Your Biggest Relationship Issue, Based On Birth Order

Whether you're the oldest, middle, youngest, or only, we all have our issues.

couple at a party Lomb/ Shutterstock

There are many variables that affect how people relate to each other within intimate relationships. One often-overlooked variable is birth order.

The pairing that most likely leads to divorce is only children with each other, and then oldest children with other oldest children.

Both onlies and oldests tend to be more anxious and more achievement-oriented. So nobody goes with the flow and each wants his or her own way. That often doesn’t go well.


The more siblings you have, though, the less likely you are to divorce.

Maybe this is because kids with more siblings tend to be better at dealing with other people, or maybe people who have many kids are less easily stressed out and love kids more (which is why, in the age of contraception, they would choose to have so many kids).


RELATED: The Strangely Fascinating Way Your Birth Order Affects Your Personality

Maybe such people would be helpful grandparents and thereby help their kids to have less stressed marriages and thereby lower the kids’ likelihood of divorce. And maybe, the more kids you have, the likelier you are to be religious, and religious individuals are less likely to divorce.

There are so many variables at play, but overall, there is a significant negative relationship between the number of kids in your family and your divorce rate.

RELATED: What Your Birth Order Can Predict About Your Love Life

The best pairings are between kids of different birth orders.


I would imagine this is because of imago theory, where each child gets used to interacting with his or her sibling and unconsciously may replicate this pattern in adult intimate relationships.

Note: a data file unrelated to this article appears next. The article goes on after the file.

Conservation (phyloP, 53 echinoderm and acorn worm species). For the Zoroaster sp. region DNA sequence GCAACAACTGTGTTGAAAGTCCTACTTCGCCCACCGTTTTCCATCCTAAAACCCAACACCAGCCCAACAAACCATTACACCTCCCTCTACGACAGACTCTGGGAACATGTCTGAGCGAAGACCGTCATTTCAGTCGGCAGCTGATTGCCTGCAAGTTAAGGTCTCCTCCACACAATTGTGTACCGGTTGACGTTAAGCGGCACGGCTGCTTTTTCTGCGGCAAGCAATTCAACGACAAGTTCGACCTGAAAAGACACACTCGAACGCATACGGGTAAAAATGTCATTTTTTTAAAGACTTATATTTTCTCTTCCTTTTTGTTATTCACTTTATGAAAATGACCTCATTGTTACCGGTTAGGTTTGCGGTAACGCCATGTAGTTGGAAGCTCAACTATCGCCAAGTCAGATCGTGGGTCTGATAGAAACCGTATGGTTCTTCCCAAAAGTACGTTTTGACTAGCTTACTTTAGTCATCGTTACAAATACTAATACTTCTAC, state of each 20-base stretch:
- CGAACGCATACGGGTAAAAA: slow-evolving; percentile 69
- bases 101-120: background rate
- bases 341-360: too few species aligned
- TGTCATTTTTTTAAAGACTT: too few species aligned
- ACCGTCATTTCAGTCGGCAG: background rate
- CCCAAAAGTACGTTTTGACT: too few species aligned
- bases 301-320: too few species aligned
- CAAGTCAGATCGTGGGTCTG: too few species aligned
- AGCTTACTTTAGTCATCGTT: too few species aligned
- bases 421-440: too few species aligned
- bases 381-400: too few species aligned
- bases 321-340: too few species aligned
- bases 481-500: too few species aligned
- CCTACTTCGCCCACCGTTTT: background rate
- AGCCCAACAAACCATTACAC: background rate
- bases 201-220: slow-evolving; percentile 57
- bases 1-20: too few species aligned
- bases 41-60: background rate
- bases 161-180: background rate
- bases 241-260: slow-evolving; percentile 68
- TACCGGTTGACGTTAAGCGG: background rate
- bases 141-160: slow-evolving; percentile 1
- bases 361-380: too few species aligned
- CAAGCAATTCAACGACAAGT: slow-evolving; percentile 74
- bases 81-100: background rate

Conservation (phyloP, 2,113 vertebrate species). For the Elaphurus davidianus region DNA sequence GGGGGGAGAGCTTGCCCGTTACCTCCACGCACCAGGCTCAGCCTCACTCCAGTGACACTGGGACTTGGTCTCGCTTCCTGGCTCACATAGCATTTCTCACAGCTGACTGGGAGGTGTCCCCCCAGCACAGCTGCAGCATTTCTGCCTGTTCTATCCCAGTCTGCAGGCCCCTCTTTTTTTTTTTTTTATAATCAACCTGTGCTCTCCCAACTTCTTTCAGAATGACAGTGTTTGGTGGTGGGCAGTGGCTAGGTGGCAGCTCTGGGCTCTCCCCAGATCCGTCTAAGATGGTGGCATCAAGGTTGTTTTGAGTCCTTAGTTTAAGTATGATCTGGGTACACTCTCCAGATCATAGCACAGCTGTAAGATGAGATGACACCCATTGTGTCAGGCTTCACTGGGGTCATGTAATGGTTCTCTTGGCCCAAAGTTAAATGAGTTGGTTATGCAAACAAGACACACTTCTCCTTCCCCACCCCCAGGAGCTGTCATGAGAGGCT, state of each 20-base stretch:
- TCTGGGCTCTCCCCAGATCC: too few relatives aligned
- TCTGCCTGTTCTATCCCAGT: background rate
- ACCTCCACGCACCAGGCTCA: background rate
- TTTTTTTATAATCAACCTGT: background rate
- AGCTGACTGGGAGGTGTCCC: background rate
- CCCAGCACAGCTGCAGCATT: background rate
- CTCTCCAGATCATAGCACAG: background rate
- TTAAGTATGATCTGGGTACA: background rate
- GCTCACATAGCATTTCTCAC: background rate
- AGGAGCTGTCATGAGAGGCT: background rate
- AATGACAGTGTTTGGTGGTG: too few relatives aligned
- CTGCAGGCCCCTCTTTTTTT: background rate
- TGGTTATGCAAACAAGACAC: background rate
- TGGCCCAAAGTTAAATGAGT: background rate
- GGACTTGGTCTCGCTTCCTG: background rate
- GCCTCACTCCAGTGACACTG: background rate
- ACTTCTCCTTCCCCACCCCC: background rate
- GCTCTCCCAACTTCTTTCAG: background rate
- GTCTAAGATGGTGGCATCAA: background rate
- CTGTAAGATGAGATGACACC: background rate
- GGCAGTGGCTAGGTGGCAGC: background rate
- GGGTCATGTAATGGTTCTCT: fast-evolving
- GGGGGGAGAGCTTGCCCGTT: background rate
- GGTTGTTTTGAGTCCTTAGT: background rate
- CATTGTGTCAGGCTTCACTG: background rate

Since oldests are often more achievement-oriented and rigid, and youngers are more amiable and flexible, in a marriage between an oldest and a youngest, both partners may feel comfortable with their familiar sibling dynamic recurring in the marriage.

Overall, it is interesting to examine birth order in the greater context of your upbringing and your partner’s upbringing.

Sometimes, people bond with partners over being of the same birth order, and this can be a great source of comfort.


These statistics only identify trends, not hard and fast rules.

RELATED: The Funniest Sibling, According To Research

Realize, too, that the closer you are in age to your siblings, the more that birth order effects are magnified.

If you’re seven or more years apart, for instance, researchers consider you and your sibling to have been raised like only children, in terms of sharing, parental attention and so forth.

If you’re Irish twins, then your older sibling likely acts more achievement-oriented, anxious, and inflexible, and you act more rebellious, independent, and flexible.


Give me your thoughts, readers! And till we meet again, I remain, The Blogapist Who Says, Also Read This Book!

RELATED: Why Firstborn Children Are Smarter Than Their Siblings, Says Science

Dr. Samantha Rodman Whiten, aka Dr. Psych Mom, is a clinical psychologist in private practice and the founder of DrPsychMom. She works with adults and couples in her group practice Best Life Behavioral Health.